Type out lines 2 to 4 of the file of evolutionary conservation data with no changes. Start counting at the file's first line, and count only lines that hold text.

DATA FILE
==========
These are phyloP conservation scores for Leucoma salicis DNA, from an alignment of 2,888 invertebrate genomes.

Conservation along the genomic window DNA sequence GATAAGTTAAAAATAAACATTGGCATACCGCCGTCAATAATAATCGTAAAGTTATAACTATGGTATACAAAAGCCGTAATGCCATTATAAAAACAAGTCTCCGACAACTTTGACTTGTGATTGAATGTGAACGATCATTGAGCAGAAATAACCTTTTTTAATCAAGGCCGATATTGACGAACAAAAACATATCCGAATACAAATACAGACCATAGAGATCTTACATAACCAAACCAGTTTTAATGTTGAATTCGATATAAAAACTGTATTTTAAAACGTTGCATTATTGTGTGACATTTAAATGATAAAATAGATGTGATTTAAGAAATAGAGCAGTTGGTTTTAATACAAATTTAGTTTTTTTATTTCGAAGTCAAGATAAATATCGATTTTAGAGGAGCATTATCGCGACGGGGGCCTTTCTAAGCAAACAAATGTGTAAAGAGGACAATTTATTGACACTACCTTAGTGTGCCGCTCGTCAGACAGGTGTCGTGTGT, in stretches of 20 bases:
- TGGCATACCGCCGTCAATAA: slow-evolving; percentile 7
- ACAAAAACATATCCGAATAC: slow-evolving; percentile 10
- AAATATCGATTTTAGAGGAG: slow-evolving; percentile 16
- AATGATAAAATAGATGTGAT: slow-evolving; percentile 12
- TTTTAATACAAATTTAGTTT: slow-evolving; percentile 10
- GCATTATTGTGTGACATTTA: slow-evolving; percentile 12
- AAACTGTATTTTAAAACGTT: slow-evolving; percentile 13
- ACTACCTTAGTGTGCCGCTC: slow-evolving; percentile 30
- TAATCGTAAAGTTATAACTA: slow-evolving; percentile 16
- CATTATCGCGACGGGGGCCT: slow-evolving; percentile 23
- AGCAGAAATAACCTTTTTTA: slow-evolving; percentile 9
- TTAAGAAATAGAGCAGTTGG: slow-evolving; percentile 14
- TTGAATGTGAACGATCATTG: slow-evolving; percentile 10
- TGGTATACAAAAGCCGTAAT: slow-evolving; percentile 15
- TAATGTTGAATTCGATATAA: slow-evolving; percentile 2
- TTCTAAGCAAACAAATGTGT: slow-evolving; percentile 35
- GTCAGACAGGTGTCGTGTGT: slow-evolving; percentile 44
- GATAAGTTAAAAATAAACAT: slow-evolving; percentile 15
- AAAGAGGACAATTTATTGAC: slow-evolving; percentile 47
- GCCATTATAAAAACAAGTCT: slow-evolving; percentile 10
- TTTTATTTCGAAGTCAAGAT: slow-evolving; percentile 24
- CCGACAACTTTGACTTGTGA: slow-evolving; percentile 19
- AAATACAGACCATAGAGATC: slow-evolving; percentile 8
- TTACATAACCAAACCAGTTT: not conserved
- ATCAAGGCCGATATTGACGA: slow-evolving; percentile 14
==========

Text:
Conservation along the genomic window DNA sequence GATAAGTTAAAAATAAACATTGGCATACCGCCGTCAATAATAATCGTAAAGTTATAACTATGGTATACAAAAGCCGTAATGCCATTATAAAAACAAGTCTCCGACAACTTTGACTTGTGATTGAATGTGAACGATCATTGAGCAGAAATAACCTTTTTTAATCAAGGCCGATATTGACGAACAAAAACATATCCGAATACAAATACAGACCATAGAGATCTTACATAACCAAACCAGTTTTAATGTTGAATTCGATATAAAAACTGTATTTTAAAACGTTGCATTATTGTGTGACATTTAAATGATAAAATAGATGTGATTTAAGAAATAGAGCAGTTGGTTTTAATACAAATTTAGTTTTTTTATTTCGAAGTCAAGATAAATATCGATTTTAGAGGAGCATTATCGCGACGGGGGCCTTTCTAAGCAAACAAATGTGTAAAGAGGACAATTTATTGACACTACCTTAGTGTGCCGCTCGTCAGACAGGTGTCGTGTGT, in stretches of 20 bases:
- TGGCATACCGCCGTCAATAA: slow-evolving; percentile 7
- ACAAAAACATATCCGAATAC: slow-evolving; percentile 10